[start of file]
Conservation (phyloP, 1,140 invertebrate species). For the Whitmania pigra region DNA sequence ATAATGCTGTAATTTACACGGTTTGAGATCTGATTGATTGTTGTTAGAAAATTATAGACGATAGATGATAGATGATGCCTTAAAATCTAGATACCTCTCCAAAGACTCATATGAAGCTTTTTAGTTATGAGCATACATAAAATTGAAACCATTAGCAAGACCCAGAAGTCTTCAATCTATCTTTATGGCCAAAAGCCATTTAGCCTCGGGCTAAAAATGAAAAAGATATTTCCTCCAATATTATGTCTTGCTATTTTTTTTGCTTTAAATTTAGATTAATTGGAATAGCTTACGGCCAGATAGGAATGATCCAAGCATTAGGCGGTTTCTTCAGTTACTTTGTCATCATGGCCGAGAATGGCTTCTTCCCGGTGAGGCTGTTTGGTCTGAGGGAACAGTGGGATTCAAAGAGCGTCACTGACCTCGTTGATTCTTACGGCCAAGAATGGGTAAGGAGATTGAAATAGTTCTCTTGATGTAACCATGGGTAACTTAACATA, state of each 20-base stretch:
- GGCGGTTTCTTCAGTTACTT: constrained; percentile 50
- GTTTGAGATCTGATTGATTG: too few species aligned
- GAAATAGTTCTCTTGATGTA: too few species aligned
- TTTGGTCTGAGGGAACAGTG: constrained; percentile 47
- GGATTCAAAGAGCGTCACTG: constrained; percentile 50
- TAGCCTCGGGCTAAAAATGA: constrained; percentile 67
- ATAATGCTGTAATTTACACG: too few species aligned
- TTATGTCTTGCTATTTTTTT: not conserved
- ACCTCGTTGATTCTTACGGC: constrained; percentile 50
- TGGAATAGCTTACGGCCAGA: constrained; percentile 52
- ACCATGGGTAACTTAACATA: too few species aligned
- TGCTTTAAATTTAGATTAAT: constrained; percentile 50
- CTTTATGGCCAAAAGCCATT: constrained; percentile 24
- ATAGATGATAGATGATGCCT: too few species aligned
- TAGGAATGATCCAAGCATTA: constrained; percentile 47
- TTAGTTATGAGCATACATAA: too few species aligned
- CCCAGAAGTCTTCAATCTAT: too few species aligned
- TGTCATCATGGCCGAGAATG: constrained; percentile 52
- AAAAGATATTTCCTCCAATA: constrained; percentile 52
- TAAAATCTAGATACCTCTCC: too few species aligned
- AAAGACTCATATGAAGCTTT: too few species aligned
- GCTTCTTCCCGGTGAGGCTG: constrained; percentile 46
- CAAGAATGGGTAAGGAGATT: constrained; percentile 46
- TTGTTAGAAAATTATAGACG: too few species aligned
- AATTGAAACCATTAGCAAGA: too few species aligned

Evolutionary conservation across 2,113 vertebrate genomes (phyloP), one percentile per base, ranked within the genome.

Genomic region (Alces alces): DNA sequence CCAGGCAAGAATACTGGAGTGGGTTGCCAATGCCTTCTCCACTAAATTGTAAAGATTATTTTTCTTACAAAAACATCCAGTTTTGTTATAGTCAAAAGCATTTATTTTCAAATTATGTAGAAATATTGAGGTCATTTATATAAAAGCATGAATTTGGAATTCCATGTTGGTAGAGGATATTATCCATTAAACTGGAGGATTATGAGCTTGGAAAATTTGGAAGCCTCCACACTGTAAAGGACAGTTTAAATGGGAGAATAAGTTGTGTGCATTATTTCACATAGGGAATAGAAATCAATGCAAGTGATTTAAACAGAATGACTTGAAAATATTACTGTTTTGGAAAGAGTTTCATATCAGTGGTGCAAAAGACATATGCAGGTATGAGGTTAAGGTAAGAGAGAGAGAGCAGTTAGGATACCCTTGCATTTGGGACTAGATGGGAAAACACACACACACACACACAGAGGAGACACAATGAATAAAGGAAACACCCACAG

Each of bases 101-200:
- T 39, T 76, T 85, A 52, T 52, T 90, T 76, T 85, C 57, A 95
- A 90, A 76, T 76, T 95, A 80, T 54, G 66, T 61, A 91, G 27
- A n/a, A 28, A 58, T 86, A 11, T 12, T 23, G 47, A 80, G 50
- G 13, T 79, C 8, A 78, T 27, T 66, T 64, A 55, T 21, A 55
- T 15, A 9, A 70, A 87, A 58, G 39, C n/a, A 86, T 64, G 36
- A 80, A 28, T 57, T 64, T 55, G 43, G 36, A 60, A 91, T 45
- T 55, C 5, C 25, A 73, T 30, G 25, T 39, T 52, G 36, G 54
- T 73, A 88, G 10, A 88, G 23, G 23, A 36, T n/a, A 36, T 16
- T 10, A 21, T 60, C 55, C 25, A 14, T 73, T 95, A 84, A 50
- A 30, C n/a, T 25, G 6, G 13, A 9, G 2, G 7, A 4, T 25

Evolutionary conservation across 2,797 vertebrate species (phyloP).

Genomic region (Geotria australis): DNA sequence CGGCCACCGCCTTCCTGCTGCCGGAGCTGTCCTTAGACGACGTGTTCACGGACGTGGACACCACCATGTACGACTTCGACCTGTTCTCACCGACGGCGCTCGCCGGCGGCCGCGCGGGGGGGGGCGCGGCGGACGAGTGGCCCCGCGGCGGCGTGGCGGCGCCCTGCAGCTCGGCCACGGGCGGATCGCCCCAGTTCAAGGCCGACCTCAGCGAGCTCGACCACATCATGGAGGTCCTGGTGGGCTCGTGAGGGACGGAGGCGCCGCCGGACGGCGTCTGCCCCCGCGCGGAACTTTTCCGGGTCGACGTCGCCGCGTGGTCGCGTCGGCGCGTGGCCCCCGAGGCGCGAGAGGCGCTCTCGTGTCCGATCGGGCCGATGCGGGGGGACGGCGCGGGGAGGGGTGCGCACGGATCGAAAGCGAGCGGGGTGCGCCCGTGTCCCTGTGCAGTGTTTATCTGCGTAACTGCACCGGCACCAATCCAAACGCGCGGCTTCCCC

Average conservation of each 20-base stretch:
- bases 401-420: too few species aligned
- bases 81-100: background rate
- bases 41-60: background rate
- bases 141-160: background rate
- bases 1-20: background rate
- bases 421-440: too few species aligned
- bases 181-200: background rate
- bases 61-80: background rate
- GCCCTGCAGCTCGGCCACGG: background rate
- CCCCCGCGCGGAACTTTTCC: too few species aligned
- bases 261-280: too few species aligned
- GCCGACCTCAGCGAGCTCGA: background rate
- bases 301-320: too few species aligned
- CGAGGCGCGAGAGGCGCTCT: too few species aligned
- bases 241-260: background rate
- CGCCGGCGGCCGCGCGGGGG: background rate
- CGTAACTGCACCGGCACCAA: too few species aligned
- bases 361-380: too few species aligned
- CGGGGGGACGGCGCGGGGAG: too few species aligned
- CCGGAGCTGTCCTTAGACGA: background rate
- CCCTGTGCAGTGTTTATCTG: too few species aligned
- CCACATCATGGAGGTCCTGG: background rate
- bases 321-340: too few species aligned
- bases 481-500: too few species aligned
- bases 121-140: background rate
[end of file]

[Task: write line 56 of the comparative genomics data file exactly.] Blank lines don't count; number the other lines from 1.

- CGAGGCGCGAGAGGCGCTCT: too few species aligned